You are not aware of the existence or indeed relevance of the skill or learning. Before any development can happen you need to be conscious of the skill. Trainers and teachers play an essential role here in helping you identify a deficiency in your skillset and making you aware of the benefit to your personal effectiveness in gaining that skill or learning.

Conscious Incompetence

You become aware of the relevance and benefit to you of the skill or learning and ideally embrace the need and want to gain this skill in order to improve your effectiveness. Having a clear idea of the extent of the deficiency and what level of skill is required is essential for you to move to the Conscious Competence stage – as is your commitment to learn and practice the new skill.

Conscious Competence

This is when you can successfully and personally perform a skill without assistance – but still have to concentrate on applying it – it is not yet “second nature”. “Practice makes perfect” applies perfectly here if you are to make the move to Unconscious Competence.

Unconscious Competence

This is when you become practiced at a skill so it is “second nature” – a good and common example is driving. Because the skill has become in effect more instinctual, you can perform that skill at the same time as doing something else – for example, you can hold a conversation whilst driving a car. A great friend and trainer of mine describes this as “in the muscle” – the skill you are performing has entered the unconscious part of your brain.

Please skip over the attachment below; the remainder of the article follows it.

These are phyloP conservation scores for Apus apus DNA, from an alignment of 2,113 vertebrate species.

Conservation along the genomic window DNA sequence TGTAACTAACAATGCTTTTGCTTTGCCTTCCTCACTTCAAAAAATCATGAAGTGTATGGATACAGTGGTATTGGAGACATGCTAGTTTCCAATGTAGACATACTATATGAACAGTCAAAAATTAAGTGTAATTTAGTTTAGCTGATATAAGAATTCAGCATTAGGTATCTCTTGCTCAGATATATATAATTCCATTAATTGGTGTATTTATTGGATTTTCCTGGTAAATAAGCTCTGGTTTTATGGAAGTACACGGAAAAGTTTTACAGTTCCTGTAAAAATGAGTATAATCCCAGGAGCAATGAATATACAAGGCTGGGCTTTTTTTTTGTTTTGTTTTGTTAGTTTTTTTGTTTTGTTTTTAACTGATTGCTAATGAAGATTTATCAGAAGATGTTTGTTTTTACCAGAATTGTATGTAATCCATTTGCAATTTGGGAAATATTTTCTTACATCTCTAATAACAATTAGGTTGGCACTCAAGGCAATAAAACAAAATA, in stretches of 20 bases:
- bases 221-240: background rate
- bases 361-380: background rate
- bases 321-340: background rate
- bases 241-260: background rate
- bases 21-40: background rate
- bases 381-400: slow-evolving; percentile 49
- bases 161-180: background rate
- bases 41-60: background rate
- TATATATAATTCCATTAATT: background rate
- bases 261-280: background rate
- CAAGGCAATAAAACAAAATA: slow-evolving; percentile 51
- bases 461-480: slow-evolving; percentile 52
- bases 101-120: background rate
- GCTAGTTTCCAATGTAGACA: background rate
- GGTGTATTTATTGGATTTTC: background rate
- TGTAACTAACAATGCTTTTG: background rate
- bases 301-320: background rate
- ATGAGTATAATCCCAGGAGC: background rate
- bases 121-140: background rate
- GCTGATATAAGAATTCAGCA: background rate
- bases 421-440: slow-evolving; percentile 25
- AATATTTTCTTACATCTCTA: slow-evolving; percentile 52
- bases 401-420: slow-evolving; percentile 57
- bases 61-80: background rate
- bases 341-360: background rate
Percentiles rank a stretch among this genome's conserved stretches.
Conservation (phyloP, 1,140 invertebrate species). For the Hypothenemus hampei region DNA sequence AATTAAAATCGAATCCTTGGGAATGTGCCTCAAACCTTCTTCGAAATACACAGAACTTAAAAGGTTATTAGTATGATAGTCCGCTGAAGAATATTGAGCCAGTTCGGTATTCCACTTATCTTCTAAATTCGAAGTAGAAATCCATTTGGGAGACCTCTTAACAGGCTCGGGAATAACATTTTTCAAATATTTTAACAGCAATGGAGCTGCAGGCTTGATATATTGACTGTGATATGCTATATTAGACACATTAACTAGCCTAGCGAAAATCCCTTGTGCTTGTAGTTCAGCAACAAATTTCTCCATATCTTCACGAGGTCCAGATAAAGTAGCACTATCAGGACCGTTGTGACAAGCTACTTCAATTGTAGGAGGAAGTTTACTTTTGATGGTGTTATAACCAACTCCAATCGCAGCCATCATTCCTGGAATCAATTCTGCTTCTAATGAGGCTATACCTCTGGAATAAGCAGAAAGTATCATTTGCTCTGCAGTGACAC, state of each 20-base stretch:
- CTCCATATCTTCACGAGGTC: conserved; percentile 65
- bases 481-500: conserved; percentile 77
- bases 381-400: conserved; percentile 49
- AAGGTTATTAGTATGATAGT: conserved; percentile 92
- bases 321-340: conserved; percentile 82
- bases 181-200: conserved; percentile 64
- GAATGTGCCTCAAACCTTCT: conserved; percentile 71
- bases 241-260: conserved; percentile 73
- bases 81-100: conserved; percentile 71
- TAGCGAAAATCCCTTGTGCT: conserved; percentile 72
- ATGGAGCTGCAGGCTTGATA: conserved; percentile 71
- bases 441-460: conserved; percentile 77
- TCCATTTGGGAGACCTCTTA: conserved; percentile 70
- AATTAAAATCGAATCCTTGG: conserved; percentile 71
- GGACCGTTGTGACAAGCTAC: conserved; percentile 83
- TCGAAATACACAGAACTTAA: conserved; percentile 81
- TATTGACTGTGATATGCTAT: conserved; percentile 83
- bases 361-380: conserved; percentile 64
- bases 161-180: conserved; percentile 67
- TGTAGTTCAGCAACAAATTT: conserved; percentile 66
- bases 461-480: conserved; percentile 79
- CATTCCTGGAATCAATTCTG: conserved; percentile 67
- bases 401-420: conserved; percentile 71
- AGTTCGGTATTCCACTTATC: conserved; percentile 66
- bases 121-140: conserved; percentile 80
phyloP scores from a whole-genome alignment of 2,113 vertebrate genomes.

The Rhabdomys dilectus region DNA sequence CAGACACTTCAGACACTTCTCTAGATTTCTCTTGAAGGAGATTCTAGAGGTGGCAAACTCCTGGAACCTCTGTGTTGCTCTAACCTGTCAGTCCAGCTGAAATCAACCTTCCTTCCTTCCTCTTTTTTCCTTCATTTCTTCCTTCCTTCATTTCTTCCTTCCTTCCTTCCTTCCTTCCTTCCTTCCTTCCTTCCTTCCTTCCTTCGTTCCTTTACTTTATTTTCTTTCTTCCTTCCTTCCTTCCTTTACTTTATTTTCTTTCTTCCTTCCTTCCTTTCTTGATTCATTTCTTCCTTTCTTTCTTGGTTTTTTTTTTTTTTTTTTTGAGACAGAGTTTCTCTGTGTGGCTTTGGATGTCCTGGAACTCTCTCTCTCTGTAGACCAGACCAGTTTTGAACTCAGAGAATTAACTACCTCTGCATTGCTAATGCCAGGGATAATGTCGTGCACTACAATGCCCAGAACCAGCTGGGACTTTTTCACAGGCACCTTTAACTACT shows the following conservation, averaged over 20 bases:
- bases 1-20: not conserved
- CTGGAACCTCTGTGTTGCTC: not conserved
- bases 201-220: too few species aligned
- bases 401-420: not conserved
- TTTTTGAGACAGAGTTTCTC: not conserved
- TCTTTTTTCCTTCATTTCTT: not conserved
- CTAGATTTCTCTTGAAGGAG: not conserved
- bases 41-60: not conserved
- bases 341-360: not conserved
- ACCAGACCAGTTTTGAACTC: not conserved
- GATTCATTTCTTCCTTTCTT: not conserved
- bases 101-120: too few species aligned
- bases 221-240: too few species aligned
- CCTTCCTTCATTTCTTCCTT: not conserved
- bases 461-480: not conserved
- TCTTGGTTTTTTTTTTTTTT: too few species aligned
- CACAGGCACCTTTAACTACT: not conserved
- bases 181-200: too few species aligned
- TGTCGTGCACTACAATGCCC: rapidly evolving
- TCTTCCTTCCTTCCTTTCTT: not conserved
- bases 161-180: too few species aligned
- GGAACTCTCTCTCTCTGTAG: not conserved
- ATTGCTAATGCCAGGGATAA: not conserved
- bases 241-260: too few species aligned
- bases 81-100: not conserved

Importantly, now you are at the top rung of the Competence Ladder, it is essential to “not take things for granted” – very often we can become complacent here and fall in to bad habits or consider ourselves to be expert in a particular field, skill or learning to the detriment of ourselves and others. To be at the very top of your effectiveness may necessitate you moving down a rung on the ladder and taking stock of your unconscious competencies. Put into practice conscious competence and consciously concentrate on practicing the skill or learning. Check in with yourself on your level of complacency and ask yourself how up to date your skills are too.

Understanding the Competence Ladder and “acting your shoe size and not your age” means you can harness the enthusiasm and the desire to learn. Ultimately you can take ownership of your own learning journey to ensure the success of you.”

Lindsay Taylor is the Director of Your Excellency Limited. A former EA herself, she appreciates the challenges and diversities of the role. Lindsay is a preferred training provider with The Institute of Administrative Management (IAM), one of the oldest ... (Read More)